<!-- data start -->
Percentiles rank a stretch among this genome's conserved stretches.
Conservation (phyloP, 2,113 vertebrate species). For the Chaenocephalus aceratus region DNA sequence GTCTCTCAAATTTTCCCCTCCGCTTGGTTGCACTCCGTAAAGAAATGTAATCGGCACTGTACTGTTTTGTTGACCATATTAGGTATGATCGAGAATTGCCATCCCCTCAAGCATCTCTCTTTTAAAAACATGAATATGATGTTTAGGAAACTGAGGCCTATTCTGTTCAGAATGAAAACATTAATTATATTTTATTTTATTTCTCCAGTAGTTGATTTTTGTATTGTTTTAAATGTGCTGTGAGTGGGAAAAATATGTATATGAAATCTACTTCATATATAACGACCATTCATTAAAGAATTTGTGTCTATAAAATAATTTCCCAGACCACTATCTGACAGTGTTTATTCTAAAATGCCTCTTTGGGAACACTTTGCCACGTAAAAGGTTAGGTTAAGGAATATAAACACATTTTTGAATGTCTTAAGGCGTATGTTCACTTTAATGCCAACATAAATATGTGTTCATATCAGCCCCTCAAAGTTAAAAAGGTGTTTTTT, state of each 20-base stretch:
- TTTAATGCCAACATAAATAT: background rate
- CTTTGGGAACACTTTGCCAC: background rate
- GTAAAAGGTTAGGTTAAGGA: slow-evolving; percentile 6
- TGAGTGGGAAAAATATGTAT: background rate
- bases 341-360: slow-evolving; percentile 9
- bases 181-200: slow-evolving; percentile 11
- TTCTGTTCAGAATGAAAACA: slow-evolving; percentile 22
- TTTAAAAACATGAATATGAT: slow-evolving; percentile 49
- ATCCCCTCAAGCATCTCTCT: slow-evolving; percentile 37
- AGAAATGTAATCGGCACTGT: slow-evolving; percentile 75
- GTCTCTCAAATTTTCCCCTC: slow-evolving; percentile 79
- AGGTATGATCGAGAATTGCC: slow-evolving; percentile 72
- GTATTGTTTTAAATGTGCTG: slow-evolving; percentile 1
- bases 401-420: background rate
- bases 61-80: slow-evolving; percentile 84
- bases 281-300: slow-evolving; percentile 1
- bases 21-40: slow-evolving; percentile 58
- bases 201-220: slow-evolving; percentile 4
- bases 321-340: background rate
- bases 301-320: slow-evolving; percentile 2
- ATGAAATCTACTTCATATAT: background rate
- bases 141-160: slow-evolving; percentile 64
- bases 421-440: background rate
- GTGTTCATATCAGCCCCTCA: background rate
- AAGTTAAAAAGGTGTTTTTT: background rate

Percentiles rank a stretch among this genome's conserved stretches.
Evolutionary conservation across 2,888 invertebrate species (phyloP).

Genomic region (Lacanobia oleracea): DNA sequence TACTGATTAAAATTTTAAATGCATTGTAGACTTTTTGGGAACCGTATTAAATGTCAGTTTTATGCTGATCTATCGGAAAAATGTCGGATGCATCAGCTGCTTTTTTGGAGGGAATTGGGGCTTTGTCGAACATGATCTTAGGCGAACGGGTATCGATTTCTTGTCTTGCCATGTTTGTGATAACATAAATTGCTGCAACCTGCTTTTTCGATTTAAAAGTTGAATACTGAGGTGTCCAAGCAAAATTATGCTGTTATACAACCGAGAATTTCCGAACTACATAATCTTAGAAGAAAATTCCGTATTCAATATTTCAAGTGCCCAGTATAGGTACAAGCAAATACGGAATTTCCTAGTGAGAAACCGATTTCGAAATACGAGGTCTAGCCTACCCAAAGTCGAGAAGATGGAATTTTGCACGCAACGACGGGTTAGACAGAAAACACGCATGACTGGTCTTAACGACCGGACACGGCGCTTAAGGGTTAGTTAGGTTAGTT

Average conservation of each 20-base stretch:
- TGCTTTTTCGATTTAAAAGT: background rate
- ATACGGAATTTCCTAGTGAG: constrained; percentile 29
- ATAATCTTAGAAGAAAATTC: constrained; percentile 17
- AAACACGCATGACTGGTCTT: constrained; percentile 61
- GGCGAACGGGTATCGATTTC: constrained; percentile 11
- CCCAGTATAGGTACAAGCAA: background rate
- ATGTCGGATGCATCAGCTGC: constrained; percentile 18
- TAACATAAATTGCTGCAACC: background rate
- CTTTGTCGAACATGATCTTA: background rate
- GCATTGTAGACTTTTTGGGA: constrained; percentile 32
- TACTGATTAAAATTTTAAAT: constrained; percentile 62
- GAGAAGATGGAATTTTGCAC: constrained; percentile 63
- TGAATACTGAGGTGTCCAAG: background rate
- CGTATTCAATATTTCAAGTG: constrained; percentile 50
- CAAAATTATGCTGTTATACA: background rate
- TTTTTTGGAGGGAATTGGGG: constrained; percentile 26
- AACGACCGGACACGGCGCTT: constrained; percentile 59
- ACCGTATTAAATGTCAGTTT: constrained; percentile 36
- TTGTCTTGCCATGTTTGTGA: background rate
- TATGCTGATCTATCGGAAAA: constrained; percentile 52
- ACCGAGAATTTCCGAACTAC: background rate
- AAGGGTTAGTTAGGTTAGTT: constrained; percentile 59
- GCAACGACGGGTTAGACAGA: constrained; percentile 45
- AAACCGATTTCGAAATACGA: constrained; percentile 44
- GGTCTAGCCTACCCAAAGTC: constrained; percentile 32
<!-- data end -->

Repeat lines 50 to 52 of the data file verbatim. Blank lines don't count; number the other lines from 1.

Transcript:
- TTGTCTTGCCATGTTTGTGA: background rate
- TATGCTGATCTATCGGAAAA: constrained; percentile 52
- ACCGAGAATTTCCGAACTAC: background rate